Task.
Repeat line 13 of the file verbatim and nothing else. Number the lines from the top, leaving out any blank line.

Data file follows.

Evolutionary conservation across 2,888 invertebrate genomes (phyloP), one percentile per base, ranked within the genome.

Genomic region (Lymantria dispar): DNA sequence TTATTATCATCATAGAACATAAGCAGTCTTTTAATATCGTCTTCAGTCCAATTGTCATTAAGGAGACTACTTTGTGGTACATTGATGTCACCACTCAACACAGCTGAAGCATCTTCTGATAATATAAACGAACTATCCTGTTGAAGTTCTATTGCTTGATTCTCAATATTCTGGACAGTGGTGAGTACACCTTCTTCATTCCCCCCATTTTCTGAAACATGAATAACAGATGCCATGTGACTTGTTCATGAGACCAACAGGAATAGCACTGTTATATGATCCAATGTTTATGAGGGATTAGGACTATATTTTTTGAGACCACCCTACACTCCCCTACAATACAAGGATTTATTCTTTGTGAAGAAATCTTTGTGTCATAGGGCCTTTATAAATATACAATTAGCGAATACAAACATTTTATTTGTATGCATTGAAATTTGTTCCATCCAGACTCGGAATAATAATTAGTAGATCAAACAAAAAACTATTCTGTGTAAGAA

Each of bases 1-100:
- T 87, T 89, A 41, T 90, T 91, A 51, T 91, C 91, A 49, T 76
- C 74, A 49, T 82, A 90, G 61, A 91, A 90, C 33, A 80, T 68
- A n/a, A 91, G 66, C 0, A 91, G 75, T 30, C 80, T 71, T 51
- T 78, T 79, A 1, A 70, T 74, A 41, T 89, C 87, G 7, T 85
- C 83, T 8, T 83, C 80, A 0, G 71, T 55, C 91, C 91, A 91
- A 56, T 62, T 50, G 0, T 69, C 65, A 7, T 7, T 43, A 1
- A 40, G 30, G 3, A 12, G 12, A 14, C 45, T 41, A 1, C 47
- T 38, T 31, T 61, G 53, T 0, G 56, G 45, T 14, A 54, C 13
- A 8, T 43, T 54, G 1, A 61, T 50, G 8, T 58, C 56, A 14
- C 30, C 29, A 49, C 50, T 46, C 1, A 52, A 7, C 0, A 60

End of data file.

- C 30, C 29, A 49, C 50, T 46, C 1, A 52, A 7, C 0, A 60